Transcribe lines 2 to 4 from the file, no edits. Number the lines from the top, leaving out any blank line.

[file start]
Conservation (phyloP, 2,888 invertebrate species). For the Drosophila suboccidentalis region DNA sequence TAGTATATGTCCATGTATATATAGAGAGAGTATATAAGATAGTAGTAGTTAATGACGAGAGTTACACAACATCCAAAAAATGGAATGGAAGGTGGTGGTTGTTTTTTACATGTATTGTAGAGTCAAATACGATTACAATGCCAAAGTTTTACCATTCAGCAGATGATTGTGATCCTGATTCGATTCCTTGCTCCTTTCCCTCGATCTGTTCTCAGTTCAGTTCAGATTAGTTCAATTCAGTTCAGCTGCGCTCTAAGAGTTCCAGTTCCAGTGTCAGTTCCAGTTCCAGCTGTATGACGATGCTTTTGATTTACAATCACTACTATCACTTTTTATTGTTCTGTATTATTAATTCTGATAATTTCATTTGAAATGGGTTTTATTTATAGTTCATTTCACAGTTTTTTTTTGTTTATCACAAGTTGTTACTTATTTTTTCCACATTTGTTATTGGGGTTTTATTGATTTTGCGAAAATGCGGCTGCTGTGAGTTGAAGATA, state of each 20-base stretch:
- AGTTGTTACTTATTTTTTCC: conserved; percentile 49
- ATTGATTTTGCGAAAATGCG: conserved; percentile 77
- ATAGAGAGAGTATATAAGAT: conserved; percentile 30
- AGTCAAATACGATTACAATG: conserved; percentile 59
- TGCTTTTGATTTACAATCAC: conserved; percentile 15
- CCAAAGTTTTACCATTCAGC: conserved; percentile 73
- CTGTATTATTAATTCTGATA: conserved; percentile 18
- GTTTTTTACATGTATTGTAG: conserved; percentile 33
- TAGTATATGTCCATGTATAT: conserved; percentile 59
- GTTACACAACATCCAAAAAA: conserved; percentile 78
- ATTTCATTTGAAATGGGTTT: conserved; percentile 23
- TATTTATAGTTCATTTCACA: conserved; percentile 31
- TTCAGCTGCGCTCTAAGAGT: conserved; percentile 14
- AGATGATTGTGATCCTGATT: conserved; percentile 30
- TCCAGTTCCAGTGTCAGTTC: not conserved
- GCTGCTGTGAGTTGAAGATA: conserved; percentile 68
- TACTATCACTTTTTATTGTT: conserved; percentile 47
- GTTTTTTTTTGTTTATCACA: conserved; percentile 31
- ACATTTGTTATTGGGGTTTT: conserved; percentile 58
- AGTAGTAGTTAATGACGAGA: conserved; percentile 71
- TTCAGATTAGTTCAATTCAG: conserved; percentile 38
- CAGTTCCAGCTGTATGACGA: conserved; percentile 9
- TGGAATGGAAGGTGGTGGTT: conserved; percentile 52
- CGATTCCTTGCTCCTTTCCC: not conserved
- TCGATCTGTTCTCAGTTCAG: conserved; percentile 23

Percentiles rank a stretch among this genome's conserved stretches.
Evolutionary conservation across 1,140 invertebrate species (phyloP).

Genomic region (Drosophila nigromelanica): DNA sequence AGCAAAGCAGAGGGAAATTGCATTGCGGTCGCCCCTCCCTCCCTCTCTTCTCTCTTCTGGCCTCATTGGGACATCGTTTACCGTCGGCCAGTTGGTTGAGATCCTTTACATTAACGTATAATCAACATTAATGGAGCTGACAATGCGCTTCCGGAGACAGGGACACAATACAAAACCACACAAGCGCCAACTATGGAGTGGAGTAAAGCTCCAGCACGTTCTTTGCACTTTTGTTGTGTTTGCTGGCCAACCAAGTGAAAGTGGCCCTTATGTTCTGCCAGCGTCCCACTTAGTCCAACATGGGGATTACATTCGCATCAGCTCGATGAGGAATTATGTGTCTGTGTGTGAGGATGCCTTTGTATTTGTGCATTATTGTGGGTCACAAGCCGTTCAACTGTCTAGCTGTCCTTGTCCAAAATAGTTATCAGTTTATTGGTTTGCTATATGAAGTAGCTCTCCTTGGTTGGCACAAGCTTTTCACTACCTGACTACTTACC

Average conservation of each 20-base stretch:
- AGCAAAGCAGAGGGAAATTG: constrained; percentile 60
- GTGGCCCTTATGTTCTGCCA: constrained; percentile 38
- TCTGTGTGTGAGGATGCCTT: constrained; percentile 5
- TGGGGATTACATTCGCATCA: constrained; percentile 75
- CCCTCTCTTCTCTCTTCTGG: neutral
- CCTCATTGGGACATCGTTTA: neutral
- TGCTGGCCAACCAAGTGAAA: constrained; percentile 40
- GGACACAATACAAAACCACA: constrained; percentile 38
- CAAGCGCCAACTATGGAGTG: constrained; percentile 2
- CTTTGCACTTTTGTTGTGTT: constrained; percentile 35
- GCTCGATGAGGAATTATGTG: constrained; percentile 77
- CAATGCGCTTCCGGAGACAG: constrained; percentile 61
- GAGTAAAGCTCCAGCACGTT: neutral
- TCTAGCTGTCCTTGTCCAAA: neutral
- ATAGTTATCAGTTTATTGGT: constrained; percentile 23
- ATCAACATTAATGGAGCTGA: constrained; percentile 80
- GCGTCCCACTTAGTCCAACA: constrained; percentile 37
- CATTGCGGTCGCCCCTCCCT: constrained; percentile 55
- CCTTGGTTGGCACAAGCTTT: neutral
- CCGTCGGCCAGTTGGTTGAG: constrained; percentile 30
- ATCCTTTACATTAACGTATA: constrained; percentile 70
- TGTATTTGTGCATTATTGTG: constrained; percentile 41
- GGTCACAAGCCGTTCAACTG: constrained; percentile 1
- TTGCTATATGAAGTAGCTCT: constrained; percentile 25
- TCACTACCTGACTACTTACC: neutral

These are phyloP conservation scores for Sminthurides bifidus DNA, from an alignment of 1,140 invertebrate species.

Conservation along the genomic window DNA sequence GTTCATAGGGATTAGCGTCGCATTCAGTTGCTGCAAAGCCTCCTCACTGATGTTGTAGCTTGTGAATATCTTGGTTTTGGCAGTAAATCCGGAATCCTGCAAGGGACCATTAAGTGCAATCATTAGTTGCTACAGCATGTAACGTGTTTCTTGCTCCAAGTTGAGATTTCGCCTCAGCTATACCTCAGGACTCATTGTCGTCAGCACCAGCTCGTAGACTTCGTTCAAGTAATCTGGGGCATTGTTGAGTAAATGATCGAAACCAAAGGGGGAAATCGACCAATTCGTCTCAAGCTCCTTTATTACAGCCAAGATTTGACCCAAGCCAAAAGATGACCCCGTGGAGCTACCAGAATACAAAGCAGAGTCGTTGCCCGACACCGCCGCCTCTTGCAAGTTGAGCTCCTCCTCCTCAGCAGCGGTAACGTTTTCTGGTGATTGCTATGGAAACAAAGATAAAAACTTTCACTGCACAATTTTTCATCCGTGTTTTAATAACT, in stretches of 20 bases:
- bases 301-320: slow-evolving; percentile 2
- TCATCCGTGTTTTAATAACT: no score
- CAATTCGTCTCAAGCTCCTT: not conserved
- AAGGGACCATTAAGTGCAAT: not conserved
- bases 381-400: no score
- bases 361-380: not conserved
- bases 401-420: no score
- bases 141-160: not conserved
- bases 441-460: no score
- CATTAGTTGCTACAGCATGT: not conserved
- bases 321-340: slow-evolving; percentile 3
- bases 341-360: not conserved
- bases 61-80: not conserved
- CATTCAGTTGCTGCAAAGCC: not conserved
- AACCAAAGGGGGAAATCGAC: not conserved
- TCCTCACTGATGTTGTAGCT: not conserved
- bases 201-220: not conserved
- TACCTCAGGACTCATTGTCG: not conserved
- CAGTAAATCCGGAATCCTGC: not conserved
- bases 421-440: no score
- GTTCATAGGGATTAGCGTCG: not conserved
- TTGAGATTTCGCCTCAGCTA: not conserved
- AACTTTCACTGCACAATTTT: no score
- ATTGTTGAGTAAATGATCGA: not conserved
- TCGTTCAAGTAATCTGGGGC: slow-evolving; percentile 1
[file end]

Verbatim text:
- AGTTGTTACTTATTTTTTCC: conserved; percentile 49
- ATTGATTTTGCGAAAATGCG: conserved; percentile 77
- ATAGAGAGAGTATATAAGAT: conserved; percentile 30